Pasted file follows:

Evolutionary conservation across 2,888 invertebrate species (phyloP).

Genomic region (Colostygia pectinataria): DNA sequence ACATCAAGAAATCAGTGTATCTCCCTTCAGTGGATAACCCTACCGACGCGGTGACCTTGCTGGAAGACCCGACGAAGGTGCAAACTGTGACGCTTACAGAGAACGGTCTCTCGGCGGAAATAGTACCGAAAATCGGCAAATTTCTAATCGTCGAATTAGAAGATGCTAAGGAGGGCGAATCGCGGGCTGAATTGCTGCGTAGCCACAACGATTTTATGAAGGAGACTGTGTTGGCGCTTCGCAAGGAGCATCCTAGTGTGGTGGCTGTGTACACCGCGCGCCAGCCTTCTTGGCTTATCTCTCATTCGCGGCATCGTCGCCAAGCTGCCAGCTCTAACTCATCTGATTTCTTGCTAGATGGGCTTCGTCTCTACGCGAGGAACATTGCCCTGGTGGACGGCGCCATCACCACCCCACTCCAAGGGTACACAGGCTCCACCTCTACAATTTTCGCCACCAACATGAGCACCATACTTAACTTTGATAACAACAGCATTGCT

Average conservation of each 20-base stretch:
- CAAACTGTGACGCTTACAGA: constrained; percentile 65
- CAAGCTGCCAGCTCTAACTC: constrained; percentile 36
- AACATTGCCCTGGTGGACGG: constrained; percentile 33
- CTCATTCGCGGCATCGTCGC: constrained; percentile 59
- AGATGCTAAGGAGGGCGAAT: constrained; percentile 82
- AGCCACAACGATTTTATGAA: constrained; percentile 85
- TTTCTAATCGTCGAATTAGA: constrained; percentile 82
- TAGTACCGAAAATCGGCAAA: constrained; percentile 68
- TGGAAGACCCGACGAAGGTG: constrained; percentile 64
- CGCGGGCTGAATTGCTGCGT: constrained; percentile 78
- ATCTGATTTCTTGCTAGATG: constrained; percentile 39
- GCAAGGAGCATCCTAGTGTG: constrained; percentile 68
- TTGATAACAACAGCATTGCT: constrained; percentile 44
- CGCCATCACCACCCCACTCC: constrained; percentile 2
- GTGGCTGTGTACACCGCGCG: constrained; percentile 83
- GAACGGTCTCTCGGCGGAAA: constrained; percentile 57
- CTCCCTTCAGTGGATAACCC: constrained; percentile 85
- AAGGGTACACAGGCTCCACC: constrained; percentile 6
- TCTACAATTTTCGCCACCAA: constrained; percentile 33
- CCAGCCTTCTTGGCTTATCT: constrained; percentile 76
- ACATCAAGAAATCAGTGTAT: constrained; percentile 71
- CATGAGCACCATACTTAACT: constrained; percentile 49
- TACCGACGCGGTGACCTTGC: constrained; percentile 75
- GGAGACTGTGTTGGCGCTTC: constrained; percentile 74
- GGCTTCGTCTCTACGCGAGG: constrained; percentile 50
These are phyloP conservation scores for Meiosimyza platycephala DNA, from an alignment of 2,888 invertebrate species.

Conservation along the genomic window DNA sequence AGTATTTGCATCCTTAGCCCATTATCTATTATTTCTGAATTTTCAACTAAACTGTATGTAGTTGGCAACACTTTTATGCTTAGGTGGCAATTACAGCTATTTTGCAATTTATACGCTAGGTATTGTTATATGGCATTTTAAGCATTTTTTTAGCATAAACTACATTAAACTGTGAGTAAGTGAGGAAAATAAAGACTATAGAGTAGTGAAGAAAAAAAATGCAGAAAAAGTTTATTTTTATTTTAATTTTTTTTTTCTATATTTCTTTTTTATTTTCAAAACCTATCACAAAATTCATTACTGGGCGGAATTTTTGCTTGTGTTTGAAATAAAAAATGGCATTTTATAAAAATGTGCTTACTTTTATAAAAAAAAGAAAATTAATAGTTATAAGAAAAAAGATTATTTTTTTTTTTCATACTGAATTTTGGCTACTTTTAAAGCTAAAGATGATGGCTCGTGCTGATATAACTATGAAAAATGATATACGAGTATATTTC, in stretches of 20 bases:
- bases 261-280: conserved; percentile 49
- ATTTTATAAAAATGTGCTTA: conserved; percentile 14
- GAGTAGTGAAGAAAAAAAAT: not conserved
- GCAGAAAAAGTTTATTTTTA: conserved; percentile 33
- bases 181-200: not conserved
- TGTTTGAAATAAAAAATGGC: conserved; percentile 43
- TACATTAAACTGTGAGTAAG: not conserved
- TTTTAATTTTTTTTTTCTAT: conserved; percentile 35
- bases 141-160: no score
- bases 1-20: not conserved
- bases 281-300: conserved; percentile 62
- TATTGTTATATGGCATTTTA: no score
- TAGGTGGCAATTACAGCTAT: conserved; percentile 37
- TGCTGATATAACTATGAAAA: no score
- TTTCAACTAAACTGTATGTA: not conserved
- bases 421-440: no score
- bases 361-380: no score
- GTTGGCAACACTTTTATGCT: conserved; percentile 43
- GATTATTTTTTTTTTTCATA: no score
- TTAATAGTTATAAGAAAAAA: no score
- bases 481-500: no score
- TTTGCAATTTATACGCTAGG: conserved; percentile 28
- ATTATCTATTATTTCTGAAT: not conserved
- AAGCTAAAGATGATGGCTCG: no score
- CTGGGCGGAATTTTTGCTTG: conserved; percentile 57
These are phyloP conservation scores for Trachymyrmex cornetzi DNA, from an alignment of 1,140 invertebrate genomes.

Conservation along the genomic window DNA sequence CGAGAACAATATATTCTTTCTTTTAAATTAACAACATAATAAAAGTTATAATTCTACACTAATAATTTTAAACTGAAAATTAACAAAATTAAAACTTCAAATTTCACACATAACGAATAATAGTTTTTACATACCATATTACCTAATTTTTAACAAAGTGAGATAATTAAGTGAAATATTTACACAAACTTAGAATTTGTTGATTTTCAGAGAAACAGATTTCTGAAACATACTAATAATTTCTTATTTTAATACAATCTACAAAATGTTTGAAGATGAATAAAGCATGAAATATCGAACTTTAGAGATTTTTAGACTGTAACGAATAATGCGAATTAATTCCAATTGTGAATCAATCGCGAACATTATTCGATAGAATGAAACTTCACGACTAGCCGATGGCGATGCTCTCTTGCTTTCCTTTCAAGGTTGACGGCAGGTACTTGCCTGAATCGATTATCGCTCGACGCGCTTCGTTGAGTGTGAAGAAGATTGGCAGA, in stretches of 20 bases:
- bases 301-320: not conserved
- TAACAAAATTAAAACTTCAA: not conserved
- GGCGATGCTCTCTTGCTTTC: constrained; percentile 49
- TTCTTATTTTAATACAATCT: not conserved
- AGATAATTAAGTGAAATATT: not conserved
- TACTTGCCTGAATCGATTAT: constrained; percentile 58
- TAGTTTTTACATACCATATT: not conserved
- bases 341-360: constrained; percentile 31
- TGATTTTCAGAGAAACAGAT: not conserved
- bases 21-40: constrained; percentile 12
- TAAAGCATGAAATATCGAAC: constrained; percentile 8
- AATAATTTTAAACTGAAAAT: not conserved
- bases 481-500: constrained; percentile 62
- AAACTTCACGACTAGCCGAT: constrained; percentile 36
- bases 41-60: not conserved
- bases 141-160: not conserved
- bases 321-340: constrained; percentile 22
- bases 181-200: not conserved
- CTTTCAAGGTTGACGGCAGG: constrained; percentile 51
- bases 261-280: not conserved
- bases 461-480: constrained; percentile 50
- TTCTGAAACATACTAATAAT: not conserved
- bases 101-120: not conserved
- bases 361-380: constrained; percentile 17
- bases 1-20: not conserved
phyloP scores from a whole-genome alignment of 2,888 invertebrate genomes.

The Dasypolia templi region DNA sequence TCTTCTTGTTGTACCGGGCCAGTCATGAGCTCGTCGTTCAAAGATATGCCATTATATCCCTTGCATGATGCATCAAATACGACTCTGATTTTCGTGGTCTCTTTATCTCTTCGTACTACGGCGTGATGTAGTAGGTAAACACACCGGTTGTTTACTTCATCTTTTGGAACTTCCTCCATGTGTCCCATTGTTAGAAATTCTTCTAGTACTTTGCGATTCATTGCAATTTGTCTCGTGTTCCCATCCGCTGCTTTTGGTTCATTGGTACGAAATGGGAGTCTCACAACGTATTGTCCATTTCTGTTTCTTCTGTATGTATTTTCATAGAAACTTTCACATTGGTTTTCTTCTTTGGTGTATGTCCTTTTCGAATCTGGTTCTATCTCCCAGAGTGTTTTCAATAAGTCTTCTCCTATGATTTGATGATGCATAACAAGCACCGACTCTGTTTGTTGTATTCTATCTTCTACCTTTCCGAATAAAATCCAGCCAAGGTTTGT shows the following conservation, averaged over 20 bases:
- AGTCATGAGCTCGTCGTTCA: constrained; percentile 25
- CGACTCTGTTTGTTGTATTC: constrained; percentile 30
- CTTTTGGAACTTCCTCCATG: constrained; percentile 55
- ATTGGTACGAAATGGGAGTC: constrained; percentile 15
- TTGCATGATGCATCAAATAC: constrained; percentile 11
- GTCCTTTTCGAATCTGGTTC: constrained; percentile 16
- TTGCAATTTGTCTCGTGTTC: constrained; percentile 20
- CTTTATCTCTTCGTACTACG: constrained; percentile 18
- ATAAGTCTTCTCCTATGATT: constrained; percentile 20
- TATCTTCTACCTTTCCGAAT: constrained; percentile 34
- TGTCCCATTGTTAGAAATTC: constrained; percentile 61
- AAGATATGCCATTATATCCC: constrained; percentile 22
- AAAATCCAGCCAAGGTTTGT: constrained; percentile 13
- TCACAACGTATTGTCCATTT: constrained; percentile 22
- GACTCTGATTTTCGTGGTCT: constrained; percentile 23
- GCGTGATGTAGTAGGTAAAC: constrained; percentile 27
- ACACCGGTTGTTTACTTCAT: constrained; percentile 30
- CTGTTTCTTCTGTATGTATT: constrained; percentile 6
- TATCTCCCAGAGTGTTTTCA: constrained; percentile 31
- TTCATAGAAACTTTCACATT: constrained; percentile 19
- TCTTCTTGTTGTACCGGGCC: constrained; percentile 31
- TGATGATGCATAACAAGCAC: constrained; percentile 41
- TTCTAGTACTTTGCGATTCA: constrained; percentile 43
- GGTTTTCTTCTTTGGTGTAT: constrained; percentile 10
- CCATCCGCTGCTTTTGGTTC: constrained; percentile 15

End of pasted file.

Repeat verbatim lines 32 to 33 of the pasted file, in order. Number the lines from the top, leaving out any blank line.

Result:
- ATTTTATAAAAATGTGCTTA: conserved; percentile 14
- GAGTAGTGAAGAAAAAAAAT: not conserved